Liberals are winning the language war
Are conservatives linguistically challenged? Or are they just naïve enough to think they can win the battle of ideas with — ideas?
Okay, and money.
Conservatives, like liberals, will spend huge amounts of money this year to get their ideas across to voters. But what they fail to do is bundle their thoughts into a bright, shiny linguistic package that explodes in the face of their enemies when opened.
The left has assembled a rich lexicon of phrases that serve either as stilettos that can be turned again and again in the guts of their opponents, or shields that obscure their true intentions.
The phrasing can be at best vicious, at worst dishonest. But conservatives should consider concocting some nasty comebacks, lest they continue to be perceived as Neanderthals battling forces of progress.
Did I just use the term “Neanderthal”? You immediately knew I couldn’t have meant liberals, because liberals are enlightened. They are Cro-Magnons, each and every one.
Now you see the problem.
Herewith, a list of the top liberal epithets and euphemisms. Let’s start with the former:
War on Women: When Senator Rand Paul (R-Ky.) noted a few weeks ago that Democrats, who accuse Republicans of waging a “war on women,” were strangely unappalled by President Bill Clinton’s “predatory” behavior, he was slyly undermining one of the worst charges lodged by Democrats.
Really? A war on women? This is blandly repeated by Democrats everywhere as accepted science. But how foolish. One supposedly hates women because one is anti-abortion. Are the women who oppose abortion all self-loathing?
Obstructionists: This means “conservatives.” That is, people who have small- government principles and get in the way of the liberal agenda. They need to get out of the way so Congress can start “getting things done.” Which is always better than not getting things done — even if the things that got done have left us $17.5 trillion in debt.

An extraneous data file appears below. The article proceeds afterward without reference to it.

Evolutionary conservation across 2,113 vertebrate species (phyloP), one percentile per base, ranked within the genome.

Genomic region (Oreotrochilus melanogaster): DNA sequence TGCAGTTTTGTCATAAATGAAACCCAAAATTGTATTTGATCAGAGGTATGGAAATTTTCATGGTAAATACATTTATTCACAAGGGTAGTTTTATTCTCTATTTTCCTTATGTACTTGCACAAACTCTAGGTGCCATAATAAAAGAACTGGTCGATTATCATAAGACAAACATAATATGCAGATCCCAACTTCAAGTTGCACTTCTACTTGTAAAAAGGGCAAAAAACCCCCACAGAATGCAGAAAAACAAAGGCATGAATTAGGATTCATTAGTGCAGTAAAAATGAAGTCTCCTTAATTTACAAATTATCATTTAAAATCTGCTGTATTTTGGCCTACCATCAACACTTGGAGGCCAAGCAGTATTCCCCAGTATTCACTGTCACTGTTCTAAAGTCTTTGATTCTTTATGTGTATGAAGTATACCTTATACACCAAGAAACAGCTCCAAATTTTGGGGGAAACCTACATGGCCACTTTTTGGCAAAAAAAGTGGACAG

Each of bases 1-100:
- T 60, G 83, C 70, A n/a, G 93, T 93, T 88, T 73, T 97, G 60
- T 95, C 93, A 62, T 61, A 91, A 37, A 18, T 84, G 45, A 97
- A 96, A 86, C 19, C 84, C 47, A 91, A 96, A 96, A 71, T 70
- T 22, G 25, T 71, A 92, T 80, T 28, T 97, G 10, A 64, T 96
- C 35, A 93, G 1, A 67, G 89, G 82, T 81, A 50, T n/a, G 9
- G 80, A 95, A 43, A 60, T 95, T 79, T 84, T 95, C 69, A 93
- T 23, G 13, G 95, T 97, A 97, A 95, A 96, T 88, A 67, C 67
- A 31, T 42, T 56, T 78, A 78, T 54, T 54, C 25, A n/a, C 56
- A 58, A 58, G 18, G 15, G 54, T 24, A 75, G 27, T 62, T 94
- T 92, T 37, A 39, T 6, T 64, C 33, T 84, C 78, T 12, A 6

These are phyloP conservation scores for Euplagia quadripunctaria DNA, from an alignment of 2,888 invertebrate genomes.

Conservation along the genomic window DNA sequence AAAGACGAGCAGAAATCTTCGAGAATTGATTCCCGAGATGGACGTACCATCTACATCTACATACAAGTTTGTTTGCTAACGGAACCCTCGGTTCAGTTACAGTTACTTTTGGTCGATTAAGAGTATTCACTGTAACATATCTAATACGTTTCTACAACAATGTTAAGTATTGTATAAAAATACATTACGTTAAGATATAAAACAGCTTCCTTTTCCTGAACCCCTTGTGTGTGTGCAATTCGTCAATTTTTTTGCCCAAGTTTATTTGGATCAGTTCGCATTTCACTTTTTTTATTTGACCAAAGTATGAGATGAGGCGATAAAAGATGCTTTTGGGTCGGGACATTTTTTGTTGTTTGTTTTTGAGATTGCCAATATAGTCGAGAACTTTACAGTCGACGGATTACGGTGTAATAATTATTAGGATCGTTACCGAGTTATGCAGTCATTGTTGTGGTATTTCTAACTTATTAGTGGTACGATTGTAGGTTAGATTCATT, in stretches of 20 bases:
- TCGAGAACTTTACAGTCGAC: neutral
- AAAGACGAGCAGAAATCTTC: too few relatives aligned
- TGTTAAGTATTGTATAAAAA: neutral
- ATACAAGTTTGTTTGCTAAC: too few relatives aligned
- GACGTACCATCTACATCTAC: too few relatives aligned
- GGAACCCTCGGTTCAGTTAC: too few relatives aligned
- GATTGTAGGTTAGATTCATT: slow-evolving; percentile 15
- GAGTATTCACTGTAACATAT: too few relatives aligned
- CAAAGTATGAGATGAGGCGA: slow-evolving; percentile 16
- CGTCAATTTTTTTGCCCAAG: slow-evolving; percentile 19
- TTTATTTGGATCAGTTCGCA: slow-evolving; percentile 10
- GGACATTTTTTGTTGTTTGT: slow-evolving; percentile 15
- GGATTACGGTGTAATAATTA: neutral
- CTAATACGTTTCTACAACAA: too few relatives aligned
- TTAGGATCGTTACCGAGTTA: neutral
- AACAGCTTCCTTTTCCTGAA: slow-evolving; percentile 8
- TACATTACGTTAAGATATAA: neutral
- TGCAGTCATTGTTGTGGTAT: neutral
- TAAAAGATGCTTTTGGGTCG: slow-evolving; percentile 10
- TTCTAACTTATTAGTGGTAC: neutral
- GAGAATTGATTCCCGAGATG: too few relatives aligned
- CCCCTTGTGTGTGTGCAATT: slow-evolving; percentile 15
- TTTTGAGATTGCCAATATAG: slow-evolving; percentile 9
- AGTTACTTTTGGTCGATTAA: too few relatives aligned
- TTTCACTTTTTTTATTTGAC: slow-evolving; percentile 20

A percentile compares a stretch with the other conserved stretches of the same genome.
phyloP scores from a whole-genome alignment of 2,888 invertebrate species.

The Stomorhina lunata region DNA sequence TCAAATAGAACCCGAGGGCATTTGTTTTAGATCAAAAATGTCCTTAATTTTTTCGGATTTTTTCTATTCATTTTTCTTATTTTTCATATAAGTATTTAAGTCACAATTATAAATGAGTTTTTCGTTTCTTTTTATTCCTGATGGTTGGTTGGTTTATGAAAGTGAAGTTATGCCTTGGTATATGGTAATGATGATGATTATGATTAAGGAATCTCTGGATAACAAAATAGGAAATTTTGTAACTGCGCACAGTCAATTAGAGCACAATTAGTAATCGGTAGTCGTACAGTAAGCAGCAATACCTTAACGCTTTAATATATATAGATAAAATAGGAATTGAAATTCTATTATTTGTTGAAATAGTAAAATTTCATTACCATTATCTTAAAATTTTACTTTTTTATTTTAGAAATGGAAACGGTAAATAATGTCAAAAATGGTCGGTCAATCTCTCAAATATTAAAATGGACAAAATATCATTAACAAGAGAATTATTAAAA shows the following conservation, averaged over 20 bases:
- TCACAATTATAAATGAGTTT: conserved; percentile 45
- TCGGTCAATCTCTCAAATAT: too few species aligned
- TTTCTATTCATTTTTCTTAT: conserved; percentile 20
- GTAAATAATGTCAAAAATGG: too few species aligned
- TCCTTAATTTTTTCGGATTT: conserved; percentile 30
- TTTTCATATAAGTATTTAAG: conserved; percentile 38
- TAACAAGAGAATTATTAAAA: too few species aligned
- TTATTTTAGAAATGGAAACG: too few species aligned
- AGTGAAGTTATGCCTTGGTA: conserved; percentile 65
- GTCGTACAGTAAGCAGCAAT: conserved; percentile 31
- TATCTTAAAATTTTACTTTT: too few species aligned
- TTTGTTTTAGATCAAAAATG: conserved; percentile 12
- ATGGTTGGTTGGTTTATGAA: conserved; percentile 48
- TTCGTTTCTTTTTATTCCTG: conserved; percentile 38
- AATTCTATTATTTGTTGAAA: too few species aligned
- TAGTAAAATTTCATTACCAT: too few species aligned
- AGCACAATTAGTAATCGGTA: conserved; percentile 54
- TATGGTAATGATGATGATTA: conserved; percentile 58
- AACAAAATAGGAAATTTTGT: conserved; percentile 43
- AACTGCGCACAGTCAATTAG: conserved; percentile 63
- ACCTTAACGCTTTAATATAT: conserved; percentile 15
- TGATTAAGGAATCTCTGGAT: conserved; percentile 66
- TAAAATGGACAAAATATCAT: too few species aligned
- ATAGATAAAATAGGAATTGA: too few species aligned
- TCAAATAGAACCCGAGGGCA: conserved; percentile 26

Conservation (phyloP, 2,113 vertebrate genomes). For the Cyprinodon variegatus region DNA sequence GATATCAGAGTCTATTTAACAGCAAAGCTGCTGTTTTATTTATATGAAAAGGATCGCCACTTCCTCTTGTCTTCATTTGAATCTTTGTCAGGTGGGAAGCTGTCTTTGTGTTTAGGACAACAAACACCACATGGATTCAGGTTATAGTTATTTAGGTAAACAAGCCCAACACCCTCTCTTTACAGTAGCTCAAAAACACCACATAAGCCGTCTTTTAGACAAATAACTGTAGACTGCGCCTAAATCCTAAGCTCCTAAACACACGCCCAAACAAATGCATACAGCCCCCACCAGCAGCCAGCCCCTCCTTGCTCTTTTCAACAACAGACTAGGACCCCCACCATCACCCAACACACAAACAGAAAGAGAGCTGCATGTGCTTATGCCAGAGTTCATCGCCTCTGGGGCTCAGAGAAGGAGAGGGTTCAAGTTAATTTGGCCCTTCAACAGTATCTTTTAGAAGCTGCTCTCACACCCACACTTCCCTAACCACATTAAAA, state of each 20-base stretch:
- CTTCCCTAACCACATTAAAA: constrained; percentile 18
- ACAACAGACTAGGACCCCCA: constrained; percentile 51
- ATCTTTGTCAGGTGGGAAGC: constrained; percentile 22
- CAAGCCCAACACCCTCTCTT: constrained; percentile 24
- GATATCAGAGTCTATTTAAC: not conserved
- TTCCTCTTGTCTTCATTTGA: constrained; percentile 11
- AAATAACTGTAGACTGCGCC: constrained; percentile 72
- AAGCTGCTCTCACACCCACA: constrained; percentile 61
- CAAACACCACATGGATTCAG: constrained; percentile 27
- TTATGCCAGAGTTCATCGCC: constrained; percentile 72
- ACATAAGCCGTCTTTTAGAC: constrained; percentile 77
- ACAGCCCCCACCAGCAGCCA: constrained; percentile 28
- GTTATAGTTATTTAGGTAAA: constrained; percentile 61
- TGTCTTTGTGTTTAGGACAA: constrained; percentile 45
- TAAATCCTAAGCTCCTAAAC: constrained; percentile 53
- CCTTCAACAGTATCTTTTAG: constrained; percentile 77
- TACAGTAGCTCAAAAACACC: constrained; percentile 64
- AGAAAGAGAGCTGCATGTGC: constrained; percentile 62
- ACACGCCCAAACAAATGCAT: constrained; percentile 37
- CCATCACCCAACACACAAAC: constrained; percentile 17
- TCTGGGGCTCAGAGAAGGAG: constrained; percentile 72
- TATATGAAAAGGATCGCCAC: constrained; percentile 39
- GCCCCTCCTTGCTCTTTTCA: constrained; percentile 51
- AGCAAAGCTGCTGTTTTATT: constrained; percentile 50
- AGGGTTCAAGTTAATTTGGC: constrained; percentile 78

Climate Change Deniers: This one has had language surgery twice. First, when liberals noticed the weather was inconsistent, global warming turned into “climate change.” True, the 10 warmest years on record have occurred since 1998. But it’s also true that global land and ocean temperature increases combined have leveled off since 1998, which was the third hottest year. All the years since then have been in the same general vicinity. That is, there has been no overall warming for 15 years.
And deniers. Such vitriol. The only other deniers in public discourse are those who deny the Holocaust. And so people who question whether global warming produced Hurricane Sandy, more tornadoes in the Midwest, an increase in UFO landings – or whatever the latest claim – are subtly lumped with those who sought to exterminate the Jewish people.
Wingnuts and Tea Baggers: Pure insults, routinely dispatched by supposedly respectable people.
Assault Weapons: A.K.A. guns. Actually, the term varies depending on who is using it. But assault weapon, a redundancy if I’ve ever heard one, sounds really vicious, and the Constitution doesn’t guarantee the right to bear assault weapons.
And now on to the euphemisms: